I have heard recently through the literary grapevine about some older, male authors who confess to only reading works by dead writers. What an arrogant and self-defeating attitude that is. Imagine all the glorious fictional worlds they’re missing out on, the energy and innovation of all that new writing that they’ll never experience.
Here at The Big Issue we champion as many new writers as possible, and this week we have another couple of whip-smart and razor-sharp novels by debut writers.
First up is Six Stories by the young English writer Matt Wesolowski. The book has a terrific and highly original structural hook, the story arranged as six separate interviews with six characters, each of whom was involved somehow in the death of a teenager 20 years previously.
Six Stories mirrors the format of recent true crime podcasts such as Serial perf-ectly, drip-feeding information and revelations to the reader, twisting our perceptions and expectations as it digs deeper into the case.
There is more than a whiff of modern horror here, and The Blair Witch Project feels like a touchstone
The events around the death of Tom Jeffries are eked out with skill and precision. A group of teenagers called the Rangers were at an outward-bound centre in the north of England called Scarclaw Fell when Tom went missing. A year later his body was found but the mystery of his death was never solved.
Wesolowski evokes the ominous landscape and eerie atmosphere of the area with sharp, direct prose, and through his podcaster, Scott King, he slowly unpicks the knots that tied the tight-knit group of Tom’s teenage friends together.
There is more than a whiff of modern horror here, and The Blair Witch Project feels like a touchstone, but the meat of the story is the typically fractious and fraught relationships between the teenagers struggling to find their place in the world and their role within society. Impeccably crafted and gripping from start to finish.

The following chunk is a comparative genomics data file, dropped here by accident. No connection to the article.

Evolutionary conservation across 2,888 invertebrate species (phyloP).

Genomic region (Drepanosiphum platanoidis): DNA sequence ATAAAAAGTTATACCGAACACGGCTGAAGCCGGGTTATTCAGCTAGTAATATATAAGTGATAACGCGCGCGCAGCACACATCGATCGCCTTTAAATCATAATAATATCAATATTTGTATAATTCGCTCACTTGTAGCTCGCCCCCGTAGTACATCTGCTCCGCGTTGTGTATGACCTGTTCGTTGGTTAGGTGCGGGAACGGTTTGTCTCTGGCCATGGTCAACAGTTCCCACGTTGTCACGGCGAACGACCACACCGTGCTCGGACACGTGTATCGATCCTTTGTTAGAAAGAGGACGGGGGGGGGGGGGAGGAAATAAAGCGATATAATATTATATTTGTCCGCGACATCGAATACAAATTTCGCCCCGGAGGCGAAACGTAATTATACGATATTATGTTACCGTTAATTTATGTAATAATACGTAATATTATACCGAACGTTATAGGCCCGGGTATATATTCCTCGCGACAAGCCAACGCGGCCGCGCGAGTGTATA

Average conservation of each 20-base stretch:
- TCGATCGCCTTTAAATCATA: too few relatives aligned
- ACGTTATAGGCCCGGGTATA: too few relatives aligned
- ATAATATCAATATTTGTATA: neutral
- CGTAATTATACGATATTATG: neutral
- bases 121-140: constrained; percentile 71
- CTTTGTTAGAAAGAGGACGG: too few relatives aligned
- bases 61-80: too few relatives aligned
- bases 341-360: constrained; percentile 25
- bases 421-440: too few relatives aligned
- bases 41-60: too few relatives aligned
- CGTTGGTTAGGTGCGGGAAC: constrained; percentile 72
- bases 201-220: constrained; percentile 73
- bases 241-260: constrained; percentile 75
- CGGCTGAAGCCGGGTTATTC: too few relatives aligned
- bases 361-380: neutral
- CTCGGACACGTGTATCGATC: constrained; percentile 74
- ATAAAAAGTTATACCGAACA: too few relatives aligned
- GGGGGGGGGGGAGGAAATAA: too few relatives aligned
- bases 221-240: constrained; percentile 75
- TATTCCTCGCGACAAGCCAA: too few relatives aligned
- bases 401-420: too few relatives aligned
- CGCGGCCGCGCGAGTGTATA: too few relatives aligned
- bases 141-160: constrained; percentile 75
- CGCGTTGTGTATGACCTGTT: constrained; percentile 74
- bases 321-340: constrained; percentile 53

Equally compelling is the brutal and uncompromising One of the Boys by Daniel Magariel. It’s a short and intense story told from the point of view of an unnamed 12-year-old boy who, along with his father and older brother, flee their lives in Kansas for the deserts of New Mexico.
The boy’s parents have had a messy divorce, and the brothers, under psychological pressure from their father, have been complicit in lying about their mother’s behaviour, so that their father now has sole custody. But it quickly becomes apparent that the father is unstable and abusive, both physically and mentally, and the book becomes a nerve-shredding examination of a toxic father-son relationship.
To begin with our narrator is completely on the side of his dad, despite his apparent problems with drugs and anger, but Magariel brilliantly depicts his slow awakening to realise the horrors of his situation.
The internal struggle in the narrator is subtly evoked, as he tries to overcome his own conditioning and see things for how they really are.
The prose throughout One of the Boys is spare and unflinching, the action delivered in deadpan style, making the grotesqueness of the actual events all the more impactful.
The tension on the page is palpable from the very start, and the trajectory of the family’s story is utterly compelling, while a smart epilogue throws new light on the journey into darkness that all three main characters have made. Cracking stuff.
Six Stories by Matt Wesolowski, out now on Orenda £8.99
One of the Boys by Daniel Magariel, out now on Granta, £12.99